At about 5:30, the sun started to come up and still we had found nothing. It was decided that there would be no palolo today and we would have to try our luck again tomorrow. Great, there are no palolo when the palagi (“foreigner”) comes along. I figured this wouldn’t bode well and when I sadly recounted that morning with my friend and coworker, Lineta, she explained that my white face must have scared the palolo away. I anxiously began to wonder what would happen if the palolo failed to appear on the second night. Would I be deemed ‘cursed’ and not allowed to come out again?


Day Two

The next morning there were more people in the truck. Another couple from across the street and my host mother had joined us. When I got on the boat this time, Rosalia pointed out the bundle of jackets she had brought along for me to use as a pillow. Nice.

Same as the night before, we all napped, waking up periodically to check for the palolo. At around four, they finally showed up. My host father, untethered the canoe, grabbed a bucket, a flashlight and a net and took off. The rest of us stood around the edges of the fishing boat with our nets to scoop the palolo out of the water.

Quickly let’s go over basic palolo gear:
1. Net: the nets have a wooden frame that resembles a tennis racket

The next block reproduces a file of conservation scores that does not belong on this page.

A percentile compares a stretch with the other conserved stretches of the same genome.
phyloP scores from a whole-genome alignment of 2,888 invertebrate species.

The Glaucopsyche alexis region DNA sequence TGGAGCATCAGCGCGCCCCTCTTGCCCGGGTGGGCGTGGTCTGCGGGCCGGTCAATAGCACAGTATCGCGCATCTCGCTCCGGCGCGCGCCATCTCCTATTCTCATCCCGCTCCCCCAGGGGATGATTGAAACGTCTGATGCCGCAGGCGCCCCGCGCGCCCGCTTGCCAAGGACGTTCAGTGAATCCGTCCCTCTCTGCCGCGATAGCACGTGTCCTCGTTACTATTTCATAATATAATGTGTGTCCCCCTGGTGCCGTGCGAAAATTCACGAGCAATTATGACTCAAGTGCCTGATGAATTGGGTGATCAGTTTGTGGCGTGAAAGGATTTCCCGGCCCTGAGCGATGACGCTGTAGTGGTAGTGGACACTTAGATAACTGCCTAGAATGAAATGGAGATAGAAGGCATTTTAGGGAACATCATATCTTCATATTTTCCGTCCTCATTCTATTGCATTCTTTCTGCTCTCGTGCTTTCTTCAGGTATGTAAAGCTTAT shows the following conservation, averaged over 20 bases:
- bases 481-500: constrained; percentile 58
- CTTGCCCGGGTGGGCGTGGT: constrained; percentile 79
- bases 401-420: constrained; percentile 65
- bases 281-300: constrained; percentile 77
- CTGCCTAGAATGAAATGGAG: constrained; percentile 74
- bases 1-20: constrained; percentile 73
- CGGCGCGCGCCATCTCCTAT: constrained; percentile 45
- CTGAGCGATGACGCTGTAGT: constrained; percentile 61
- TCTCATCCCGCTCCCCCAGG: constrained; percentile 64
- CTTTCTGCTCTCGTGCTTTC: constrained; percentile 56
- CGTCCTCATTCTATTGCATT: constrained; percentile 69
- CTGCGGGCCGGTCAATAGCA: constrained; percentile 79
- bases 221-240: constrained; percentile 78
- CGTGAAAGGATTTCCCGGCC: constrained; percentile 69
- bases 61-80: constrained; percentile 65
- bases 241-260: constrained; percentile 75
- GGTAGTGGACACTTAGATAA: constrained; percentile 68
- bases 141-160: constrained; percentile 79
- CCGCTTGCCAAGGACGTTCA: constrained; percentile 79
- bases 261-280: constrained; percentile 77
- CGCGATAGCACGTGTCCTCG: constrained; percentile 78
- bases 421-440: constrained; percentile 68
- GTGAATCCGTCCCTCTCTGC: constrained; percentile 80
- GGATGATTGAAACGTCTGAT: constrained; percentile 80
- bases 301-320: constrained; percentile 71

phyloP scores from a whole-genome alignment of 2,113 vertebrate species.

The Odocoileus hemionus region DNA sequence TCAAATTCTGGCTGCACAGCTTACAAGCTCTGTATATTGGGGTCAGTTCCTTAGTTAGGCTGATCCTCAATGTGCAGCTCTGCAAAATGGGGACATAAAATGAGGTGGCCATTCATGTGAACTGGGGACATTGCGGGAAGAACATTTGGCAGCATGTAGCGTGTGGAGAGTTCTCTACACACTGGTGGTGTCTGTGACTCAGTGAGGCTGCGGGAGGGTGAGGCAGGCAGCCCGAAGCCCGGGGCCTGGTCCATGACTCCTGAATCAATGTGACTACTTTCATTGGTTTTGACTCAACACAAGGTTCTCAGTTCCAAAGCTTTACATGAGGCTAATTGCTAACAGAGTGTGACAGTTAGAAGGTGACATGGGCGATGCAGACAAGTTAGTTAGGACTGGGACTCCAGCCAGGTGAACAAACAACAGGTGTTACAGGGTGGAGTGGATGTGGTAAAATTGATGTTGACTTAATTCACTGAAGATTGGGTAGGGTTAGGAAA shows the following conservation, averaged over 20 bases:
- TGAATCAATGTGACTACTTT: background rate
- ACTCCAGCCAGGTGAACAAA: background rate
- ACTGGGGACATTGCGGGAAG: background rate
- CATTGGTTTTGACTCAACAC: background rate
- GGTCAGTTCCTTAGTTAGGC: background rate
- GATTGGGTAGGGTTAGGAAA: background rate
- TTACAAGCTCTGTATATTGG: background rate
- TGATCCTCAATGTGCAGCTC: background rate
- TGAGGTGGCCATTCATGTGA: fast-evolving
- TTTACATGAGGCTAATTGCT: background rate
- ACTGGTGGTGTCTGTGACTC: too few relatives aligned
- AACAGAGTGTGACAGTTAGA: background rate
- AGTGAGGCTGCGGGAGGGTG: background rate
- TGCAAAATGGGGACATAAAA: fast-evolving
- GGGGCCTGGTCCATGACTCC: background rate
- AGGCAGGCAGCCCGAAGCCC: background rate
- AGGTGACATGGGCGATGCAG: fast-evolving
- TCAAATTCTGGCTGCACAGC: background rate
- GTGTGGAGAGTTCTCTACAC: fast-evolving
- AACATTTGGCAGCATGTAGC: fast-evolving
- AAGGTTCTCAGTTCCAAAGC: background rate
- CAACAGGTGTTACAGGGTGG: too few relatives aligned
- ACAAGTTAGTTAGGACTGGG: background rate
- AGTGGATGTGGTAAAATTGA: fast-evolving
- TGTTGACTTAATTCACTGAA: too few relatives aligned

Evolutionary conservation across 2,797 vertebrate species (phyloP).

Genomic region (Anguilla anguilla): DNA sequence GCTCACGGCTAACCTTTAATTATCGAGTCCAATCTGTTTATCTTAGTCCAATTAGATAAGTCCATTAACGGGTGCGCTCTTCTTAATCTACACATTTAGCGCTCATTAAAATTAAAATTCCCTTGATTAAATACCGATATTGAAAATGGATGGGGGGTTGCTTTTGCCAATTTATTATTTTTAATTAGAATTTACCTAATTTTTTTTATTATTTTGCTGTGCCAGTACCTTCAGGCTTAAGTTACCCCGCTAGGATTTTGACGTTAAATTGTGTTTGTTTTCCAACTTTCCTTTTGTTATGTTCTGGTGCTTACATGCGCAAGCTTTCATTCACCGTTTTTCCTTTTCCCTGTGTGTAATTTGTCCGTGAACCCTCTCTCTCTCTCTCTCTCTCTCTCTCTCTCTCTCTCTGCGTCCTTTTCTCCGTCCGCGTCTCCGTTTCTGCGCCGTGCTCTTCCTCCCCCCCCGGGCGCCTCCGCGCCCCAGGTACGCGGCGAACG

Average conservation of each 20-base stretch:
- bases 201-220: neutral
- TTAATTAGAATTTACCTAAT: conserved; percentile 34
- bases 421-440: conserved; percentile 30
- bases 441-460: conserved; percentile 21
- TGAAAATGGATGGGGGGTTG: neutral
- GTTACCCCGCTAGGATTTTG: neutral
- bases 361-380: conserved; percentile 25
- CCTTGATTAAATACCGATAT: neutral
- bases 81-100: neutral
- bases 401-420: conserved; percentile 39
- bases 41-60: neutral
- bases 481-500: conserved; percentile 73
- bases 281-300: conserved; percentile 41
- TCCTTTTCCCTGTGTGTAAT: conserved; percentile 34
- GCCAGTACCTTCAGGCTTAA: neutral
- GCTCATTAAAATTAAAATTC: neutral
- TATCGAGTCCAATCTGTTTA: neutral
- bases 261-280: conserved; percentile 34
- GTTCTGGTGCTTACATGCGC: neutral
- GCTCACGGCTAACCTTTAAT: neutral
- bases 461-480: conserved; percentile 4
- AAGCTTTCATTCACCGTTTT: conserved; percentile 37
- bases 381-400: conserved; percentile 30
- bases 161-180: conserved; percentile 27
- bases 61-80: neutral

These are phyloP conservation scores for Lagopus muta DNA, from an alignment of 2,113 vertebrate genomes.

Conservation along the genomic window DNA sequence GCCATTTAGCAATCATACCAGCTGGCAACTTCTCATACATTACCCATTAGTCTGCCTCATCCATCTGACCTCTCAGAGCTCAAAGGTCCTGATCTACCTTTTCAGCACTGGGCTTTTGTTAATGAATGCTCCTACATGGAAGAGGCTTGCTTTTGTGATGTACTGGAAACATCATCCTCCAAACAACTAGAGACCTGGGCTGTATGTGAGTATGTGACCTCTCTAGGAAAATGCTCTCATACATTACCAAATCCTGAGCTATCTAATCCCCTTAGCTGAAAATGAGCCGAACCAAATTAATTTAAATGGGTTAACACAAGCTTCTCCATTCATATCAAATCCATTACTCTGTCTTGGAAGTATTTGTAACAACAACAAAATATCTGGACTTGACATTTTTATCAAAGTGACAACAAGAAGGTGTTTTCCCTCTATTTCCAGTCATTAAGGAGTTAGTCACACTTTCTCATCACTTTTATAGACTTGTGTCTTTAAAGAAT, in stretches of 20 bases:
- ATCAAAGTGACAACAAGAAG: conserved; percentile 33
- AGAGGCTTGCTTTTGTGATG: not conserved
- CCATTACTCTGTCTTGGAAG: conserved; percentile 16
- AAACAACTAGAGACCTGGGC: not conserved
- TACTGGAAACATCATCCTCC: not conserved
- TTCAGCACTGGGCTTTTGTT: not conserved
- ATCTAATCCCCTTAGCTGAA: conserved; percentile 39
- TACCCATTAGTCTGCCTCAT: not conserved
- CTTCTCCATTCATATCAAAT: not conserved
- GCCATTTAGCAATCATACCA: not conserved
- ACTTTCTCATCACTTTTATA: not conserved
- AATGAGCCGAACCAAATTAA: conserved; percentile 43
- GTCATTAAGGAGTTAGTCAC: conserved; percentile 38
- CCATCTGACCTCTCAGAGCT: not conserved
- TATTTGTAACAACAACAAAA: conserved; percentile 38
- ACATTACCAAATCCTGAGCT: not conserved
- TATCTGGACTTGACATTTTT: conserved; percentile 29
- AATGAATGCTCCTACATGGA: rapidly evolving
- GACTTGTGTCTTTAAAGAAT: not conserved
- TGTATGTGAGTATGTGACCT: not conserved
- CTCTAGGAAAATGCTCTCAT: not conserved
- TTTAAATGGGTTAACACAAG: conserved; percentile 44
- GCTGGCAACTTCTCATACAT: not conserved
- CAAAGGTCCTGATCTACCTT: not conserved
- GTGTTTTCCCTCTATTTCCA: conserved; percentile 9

2. Bucket/Basket: these all had cloth in them to hold the palolo and to allow the excess water to run into the bottom
3. Flashlight: on the second night the sky was cloudy and it was hard to see if there was actually anything in the nets so we used flashlights. I had my headlamp that Laura gave me and found that to be ideal for catching.

The palolo look like broken strands of blue and yellow angel hair pasta. Upon closer inspection they look like something that could be a parasite if it really wanted. I kind of imagined heaps of them rising to the surface that we would just shovel out but they are much more intermittent than that and have to be caught.

Before I knew it the water was filled with canoes. The people who passed close to my side of the fishing boat all laughed and shouted, “Malo Meka!” (“Good Job Meghan!”).

There I was, standing in a fishing boat, covered in sea water, netting worms out of the ocean, surrounded by my village. Peace Corps moment. The rest of the day, I was so tired I had to fight to keep my eyes open but I had garnered a certain respect.


Day Three

I decided not to go out on the third day and used the time to sleep instead. Later I was told that there had been no palolo and without missing a beat I explained that there were no palolo because I was not there. This was very well received.

2 Comments:

Blogger Village Boy said...

Great palolo post...hope you had your fair share of the green pasta...

7:16 AM GMT-11  
Anonymous Anonymous said...

Hi.
My family and I are going to Samoa on holiday in April or May, and were wondering if there were any schools that we could bring stationery etcetera to.
If so, what could we bring?

We were originally planning to go to Fiji, and had found an charity who organized things like this, but then with the coup there we decided to come to Samoa instead, but have been unable to find a similar organization.

It would be excellent if you could help us.

: )

9:26 AM GMT-11